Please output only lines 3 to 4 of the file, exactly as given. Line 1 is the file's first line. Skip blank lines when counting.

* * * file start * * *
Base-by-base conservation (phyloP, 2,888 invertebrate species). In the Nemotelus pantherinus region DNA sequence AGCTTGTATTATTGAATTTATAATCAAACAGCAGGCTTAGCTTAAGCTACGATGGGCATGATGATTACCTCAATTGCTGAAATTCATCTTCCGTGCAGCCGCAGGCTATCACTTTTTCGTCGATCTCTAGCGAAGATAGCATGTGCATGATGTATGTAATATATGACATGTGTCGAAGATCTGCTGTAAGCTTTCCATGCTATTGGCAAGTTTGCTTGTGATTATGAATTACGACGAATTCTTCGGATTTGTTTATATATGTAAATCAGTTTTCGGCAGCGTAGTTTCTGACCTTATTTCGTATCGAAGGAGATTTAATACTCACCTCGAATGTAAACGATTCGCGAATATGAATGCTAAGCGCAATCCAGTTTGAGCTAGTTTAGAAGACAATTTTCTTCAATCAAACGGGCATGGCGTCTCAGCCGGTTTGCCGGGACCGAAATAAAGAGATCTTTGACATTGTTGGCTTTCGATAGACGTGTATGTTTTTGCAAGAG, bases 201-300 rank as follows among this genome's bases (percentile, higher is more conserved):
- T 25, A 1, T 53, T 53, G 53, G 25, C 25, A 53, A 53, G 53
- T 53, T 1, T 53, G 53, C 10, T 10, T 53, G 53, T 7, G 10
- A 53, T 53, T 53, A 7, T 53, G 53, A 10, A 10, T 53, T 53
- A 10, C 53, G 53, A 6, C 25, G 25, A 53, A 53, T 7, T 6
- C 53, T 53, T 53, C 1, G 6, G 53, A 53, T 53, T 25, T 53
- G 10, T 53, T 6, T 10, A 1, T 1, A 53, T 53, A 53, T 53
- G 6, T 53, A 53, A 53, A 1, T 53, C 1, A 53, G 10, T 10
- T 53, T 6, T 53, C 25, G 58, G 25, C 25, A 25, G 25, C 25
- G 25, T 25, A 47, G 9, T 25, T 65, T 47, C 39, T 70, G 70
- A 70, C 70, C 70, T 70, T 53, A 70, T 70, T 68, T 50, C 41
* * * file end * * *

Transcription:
- T 53, T 1, T 53, G 53, C 10, T 10, T 53, G 53, T 7, G 10
- A 53, T 53, T 53, A 7, T 53, G 53, A 10, A 10, T 53, T 53